But what if you still go down, Leicester?

Miracle-worker, Claudio Ranieri, got his long-in-the-post sacking from Leicester City on Thursday night. There is this idea that the league table never lies at the end of the season but perhaps Leicester City’s travails beat the polygraph and I don’t think that they were the first to do that either. Manchester United’s last season under Alex Ferguson saw them winning the Premier League title by eleven points but they were unconvincing as could be, bailing themselves out with late goals, having played rubbish, time and time again. Ferguson knew what was coming when he opened the door and rolled out into the road, leaving the hapless David Moyes to crash that car.

Ranieri’s firing has been long coming because Leicester’s title win was built on sand. Too much of the game is broken down into statistics. The only statistic that matters is goals for and goals against but statistics can tell you something, when contextualised and used in concert with other information.

I remember watching one game on television when Arsenal spent 90+ minutes tearing West Ham to pieces at the Emirates, with a shot once every four minutes, on average, but they couldn’t get the ball past a plastic man-style Rob Green. The hammers had one shot on target and they won 1-0. Or there’s the story about the U.S.A.’s war in Vietnam and how the tech bods would feed in every single element – troops, weather, previous battles, armaments – about the war into their huge computers, in the eventual hope that they could then ask the computer for the answer in how to win the war. The day came, they asked how to win, and the computer answered: “You won two years ago.”. In Leicester City’s case, they won the title last season yet their passing retention and passing completion figures were both terrible, like third worst in the Premier League. This season’s showing the team’s true face.

I’m not great with technicalities and facts and figures regarding football. The hipsters knew that the sale of N’Golo Kanté was going to hurt Leicester badly but I just generally thought that they’d had a freak season and were going to get killed this year. Prior to the first game of the season, I told my friend that Hull City, Sunderland and that Leicester were going to have an awful, hellish season we all going down. My friend asked if we should go to the bookies to place a bet but I demurred, thankfully as I hadn’t accounted for Palace nor Swansea’s turmoil.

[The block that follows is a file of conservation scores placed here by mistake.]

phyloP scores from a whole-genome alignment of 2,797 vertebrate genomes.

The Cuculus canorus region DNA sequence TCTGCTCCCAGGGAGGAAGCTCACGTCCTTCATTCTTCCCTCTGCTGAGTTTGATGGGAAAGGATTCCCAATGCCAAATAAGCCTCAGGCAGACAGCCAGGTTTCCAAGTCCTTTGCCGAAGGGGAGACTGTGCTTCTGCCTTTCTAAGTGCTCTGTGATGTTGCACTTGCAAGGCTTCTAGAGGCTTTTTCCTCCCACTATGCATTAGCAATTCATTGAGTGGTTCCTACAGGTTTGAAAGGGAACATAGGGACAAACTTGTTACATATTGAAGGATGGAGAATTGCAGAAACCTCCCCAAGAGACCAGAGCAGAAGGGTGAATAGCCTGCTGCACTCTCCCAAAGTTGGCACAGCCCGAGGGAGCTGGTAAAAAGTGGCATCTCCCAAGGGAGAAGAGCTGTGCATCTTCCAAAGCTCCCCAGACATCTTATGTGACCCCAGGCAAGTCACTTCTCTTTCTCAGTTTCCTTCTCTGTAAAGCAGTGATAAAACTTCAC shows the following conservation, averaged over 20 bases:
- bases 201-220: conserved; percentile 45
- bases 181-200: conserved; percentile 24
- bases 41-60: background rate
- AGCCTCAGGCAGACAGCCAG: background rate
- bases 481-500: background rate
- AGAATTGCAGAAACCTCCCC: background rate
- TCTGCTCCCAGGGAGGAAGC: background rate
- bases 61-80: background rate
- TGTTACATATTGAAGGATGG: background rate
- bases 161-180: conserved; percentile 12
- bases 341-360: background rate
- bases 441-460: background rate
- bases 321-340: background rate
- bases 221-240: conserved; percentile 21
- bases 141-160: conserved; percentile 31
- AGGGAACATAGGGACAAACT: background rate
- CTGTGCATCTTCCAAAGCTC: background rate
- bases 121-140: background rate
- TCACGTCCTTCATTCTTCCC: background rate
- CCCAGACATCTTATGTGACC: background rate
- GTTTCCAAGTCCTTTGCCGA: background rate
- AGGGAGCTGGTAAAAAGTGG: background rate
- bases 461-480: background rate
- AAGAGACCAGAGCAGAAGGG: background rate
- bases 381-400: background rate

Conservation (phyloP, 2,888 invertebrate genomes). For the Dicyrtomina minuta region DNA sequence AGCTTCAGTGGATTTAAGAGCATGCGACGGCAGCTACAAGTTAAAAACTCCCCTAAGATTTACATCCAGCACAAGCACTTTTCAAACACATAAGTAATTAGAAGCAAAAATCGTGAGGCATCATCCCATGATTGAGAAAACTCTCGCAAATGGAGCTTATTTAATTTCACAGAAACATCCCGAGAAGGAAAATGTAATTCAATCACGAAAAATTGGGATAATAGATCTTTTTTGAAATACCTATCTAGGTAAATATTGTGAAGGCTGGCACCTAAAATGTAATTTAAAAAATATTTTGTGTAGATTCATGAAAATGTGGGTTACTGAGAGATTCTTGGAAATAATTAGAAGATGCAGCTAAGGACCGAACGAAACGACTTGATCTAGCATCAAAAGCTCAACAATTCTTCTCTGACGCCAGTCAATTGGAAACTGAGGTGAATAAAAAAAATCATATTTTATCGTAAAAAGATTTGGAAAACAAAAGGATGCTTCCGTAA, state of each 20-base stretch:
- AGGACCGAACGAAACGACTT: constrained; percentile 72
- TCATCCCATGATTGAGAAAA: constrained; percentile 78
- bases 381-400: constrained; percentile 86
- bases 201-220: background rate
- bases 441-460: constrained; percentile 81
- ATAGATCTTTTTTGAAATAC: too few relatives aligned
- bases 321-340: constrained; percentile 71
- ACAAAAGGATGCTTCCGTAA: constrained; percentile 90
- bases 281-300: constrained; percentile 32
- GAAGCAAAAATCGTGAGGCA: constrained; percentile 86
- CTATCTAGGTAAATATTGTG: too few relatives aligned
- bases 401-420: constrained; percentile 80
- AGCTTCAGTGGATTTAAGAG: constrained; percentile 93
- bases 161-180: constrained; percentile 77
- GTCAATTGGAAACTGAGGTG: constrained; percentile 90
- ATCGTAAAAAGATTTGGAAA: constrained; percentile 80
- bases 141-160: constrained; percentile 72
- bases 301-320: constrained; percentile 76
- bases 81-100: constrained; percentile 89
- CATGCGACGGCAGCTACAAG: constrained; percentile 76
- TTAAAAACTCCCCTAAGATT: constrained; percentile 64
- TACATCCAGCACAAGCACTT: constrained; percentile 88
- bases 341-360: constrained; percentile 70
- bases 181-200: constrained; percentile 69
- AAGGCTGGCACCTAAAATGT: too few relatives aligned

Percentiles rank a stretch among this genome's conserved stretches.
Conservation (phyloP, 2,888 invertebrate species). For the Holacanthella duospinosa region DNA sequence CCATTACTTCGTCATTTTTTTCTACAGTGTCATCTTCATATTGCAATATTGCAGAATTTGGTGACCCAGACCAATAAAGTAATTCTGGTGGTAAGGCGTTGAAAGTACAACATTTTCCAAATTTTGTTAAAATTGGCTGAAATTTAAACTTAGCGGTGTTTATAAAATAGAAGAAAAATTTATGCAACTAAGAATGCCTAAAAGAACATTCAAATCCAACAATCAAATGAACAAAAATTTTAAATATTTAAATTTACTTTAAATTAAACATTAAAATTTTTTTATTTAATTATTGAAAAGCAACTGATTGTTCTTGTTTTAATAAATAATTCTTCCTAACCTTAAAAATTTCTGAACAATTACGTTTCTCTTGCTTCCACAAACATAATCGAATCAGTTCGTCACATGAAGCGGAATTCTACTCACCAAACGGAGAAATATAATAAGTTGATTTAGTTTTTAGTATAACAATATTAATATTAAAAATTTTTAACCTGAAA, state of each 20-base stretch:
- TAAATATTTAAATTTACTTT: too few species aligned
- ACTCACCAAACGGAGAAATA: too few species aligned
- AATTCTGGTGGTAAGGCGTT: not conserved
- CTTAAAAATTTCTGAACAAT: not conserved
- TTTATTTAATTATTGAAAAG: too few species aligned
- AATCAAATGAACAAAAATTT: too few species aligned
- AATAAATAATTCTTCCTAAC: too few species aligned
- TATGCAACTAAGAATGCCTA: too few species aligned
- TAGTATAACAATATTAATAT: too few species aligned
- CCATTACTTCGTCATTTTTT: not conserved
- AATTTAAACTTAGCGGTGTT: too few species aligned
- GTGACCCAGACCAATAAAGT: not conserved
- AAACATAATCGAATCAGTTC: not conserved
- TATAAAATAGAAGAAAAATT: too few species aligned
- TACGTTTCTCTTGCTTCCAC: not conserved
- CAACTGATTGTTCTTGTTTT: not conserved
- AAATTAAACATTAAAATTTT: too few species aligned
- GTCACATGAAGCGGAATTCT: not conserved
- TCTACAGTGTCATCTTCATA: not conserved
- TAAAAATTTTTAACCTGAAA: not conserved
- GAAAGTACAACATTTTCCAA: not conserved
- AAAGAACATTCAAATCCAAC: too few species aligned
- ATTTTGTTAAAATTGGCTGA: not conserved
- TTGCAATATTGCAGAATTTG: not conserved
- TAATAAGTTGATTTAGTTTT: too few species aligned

Then on the second day of the second game of the season, which was the first day for the Premier League, I was at a meal with some fans who didn’t know me and I told them, in conversation, that Leicester were going down, only for them to roll their eyes and “…..well, anyway…..”. Smugly, I recounted all this to a family member a couple of weeks ago only for him to one-up me with the news that he actually put money on Leicester to go down this season and he’d placed that bet a week after Leicester had won last season’s title, giving over his money to a smiling bookie. So, if my family member and I could see the iceberg coming…..

I’ve got nothing against Leicester City. I went to their ground – I think in their last season at Filbert Street – for an FA Cup tie when they had our former hero, Ade Akinbiyi, in their team, having given us millions for that honour. This tie wasn’t long after there was a game between Leicester and Liverpool when a Liverpool striker, Robbie Fowler, I think, put on a ruthless display, scoring a hat-trick. In order to impose a narrative on their coverage, Match of the Day contrasted Fowler’s killer instinct with Akinbiyi’s missing of a number of chances. It was an unfair highlighting of Ade and it gave him a reputation that he could never truly shake. I always think that a striker’s got to be in position to miss chances so he was still working for the team to get in there to try to score the chances. Some players just go missing instead. So, when we played Leicester, even though we all still loved him, we gave him some loud, although good-hearted, attention. When he had to get taken off in the second half, we bade him farewell with “What a waste of money! What a waste of money!”. It is what it is. So much media coverage puts crowd noise, booing, and the like within the finger-wagging realm of ‘abuse’ when it’s often just the craic, just having a laugh.